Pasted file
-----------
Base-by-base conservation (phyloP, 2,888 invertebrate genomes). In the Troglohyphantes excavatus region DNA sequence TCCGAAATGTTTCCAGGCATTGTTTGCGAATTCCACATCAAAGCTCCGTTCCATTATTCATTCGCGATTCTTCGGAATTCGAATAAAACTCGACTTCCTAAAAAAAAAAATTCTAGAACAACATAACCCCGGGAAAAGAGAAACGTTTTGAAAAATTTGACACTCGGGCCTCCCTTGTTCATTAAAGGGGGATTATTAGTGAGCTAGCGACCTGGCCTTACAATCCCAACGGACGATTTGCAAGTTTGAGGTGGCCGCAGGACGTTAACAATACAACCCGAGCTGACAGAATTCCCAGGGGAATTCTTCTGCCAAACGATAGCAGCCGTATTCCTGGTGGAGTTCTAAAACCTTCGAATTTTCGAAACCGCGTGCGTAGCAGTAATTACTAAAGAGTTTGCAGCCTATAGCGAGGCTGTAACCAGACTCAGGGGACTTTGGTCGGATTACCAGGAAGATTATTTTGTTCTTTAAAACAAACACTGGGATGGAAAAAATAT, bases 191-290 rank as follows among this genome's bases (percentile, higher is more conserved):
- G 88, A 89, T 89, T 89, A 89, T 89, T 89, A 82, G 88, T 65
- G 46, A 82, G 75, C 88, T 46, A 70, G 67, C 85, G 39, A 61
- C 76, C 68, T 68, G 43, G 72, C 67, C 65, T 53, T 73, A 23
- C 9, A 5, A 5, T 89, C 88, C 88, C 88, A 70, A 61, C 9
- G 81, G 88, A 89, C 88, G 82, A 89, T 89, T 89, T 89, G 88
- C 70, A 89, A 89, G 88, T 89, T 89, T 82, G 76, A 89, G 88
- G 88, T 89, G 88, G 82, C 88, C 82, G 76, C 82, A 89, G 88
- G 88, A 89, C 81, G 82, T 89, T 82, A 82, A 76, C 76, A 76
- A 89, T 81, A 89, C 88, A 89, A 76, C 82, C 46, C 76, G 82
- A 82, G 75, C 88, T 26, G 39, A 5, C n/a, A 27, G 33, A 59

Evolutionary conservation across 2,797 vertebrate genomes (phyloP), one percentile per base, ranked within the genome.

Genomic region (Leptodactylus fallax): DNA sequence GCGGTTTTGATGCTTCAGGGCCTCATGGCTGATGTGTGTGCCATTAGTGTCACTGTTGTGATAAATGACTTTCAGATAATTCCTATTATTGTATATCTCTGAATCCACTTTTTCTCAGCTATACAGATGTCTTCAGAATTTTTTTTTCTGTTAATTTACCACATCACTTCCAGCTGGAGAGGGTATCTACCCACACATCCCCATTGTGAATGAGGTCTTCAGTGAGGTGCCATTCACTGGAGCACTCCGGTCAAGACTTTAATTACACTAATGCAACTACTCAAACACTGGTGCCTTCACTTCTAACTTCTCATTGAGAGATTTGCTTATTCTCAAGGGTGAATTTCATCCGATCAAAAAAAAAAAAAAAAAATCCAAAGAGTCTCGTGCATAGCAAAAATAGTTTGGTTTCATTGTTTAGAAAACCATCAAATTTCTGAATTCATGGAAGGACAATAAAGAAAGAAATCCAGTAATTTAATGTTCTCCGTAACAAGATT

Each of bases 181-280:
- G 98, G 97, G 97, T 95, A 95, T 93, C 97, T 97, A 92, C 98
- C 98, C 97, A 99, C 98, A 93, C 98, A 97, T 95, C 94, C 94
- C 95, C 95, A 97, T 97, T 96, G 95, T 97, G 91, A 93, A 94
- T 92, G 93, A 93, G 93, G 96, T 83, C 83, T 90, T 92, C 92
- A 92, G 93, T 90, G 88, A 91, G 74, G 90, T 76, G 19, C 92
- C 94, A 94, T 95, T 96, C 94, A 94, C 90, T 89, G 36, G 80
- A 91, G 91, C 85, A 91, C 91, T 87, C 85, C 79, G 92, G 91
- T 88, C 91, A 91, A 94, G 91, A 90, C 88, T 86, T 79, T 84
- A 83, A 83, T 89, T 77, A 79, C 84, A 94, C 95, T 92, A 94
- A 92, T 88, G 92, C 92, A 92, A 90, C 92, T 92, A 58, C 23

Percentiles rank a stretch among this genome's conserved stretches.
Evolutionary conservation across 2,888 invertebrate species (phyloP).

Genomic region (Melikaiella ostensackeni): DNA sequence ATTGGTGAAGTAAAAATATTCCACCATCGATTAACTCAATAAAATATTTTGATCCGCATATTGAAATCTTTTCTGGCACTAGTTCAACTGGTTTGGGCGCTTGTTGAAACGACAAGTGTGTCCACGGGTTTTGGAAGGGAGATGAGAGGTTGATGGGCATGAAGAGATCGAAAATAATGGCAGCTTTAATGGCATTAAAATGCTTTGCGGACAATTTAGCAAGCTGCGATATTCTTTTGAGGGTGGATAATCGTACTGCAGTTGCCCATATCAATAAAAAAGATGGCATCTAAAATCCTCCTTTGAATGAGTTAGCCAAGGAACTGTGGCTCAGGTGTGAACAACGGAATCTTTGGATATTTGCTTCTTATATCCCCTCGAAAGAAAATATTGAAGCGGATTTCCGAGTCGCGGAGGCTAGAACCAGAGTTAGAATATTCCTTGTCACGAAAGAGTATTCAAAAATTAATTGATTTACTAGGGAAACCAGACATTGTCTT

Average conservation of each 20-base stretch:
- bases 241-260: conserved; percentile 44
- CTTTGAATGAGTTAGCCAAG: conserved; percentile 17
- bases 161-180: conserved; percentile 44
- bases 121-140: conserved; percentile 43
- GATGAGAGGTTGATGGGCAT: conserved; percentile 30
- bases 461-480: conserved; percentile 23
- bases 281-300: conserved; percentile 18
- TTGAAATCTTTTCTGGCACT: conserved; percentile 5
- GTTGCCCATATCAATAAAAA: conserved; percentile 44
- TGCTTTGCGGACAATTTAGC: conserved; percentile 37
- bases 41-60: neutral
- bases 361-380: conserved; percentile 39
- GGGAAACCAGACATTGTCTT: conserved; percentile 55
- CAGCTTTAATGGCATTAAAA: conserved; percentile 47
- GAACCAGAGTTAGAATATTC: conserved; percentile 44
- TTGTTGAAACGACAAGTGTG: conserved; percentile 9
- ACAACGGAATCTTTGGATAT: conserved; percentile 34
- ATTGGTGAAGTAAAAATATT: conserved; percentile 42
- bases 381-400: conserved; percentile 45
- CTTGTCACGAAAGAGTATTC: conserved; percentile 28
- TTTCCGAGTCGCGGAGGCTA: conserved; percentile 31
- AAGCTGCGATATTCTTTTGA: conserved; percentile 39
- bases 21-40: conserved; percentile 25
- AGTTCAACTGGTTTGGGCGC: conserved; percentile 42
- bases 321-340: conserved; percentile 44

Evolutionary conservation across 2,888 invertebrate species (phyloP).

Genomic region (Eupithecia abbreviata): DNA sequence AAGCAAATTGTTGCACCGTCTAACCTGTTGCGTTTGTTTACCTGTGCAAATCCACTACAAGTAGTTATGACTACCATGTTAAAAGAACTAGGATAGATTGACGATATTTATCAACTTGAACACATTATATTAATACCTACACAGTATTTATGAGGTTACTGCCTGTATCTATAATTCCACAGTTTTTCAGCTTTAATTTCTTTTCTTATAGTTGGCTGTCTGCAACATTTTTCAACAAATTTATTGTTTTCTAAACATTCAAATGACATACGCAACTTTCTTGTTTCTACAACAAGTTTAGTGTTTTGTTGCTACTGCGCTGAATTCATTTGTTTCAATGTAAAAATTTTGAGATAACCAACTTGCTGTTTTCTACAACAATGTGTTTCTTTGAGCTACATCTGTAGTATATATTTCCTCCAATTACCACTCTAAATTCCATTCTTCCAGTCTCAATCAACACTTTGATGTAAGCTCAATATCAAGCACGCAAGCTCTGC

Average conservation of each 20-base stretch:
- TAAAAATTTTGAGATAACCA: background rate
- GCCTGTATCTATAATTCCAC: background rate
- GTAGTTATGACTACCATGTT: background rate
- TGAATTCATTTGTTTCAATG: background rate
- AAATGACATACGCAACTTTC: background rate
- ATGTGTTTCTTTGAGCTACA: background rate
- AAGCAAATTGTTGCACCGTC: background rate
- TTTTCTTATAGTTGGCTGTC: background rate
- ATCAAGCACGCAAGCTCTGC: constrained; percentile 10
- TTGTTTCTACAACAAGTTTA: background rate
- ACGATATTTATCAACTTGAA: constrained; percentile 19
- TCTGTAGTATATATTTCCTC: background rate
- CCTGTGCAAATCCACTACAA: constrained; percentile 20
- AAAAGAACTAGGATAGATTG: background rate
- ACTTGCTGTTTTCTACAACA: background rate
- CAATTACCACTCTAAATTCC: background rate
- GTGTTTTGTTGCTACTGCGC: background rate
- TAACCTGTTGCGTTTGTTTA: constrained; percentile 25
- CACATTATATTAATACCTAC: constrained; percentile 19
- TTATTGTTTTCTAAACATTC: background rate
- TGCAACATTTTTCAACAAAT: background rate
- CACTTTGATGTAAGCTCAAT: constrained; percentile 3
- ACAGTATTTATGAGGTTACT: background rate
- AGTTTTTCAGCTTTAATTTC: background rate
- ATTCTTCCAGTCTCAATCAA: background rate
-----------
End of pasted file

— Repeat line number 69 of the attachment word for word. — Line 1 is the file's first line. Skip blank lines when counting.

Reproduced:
- CCTGTGCAAATCCACTACAA: constrained; percentile 20